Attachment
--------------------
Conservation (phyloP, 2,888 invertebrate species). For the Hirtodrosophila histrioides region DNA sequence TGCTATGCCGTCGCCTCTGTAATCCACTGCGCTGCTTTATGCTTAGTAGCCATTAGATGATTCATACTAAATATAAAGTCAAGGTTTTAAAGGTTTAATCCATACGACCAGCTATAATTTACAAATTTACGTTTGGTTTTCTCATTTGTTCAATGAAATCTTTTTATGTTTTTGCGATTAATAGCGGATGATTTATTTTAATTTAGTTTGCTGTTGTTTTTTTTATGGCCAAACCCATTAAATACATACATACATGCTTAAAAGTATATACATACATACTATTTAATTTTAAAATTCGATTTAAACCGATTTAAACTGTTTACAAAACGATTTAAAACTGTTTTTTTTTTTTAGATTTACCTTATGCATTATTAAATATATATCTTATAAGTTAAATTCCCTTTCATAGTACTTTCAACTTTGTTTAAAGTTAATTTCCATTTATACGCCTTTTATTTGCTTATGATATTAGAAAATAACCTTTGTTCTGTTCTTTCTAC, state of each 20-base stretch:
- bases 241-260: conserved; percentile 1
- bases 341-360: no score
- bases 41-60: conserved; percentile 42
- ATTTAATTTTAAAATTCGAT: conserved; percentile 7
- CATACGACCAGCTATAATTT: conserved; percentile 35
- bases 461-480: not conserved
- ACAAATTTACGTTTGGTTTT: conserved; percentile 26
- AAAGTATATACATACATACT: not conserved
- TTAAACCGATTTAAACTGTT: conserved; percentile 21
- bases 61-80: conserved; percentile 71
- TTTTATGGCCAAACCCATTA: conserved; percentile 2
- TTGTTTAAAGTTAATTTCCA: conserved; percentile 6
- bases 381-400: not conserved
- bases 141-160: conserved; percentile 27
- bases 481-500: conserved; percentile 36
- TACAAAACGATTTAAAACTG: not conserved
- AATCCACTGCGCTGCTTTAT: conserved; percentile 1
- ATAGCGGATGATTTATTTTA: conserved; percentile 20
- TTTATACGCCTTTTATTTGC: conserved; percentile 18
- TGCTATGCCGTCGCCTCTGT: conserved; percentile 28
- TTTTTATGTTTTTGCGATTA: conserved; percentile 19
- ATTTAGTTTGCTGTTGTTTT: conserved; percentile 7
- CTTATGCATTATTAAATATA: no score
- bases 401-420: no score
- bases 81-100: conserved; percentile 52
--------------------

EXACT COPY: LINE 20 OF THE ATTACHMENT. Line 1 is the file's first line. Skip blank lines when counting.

- TTTATACGCCTTTTATTTGC: conserved; percentile 18